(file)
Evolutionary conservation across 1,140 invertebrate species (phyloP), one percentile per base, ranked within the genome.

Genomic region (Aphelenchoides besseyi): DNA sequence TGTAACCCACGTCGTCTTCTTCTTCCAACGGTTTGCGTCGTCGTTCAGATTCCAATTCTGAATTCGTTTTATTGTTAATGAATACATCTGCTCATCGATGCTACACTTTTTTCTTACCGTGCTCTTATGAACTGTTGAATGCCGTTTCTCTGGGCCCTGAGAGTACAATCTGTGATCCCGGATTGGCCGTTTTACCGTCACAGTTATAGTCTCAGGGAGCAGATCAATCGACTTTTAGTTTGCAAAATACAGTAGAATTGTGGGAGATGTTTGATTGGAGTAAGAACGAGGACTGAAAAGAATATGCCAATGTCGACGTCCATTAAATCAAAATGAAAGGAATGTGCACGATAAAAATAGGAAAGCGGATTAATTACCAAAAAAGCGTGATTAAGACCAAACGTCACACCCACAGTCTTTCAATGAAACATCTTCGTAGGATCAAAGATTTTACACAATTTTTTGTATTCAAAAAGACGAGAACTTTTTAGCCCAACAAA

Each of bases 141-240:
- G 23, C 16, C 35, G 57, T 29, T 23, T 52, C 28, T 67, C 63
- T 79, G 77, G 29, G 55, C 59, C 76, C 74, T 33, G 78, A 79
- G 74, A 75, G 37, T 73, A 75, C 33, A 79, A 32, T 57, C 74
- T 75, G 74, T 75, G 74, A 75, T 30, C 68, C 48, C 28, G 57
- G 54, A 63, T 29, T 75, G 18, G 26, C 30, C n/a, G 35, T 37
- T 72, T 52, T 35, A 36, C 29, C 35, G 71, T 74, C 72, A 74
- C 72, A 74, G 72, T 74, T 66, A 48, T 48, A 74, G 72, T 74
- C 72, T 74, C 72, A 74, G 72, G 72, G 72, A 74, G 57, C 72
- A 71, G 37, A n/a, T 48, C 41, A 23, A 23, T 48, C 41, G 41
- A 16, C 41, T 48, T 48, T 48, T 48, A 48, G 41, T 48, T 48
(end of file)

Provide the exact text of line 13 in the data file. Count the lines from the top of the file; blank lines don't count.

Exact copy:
- A 16, C 41, T 48, T 48, T 48, T 48, A 48, G 41, T 48, T 48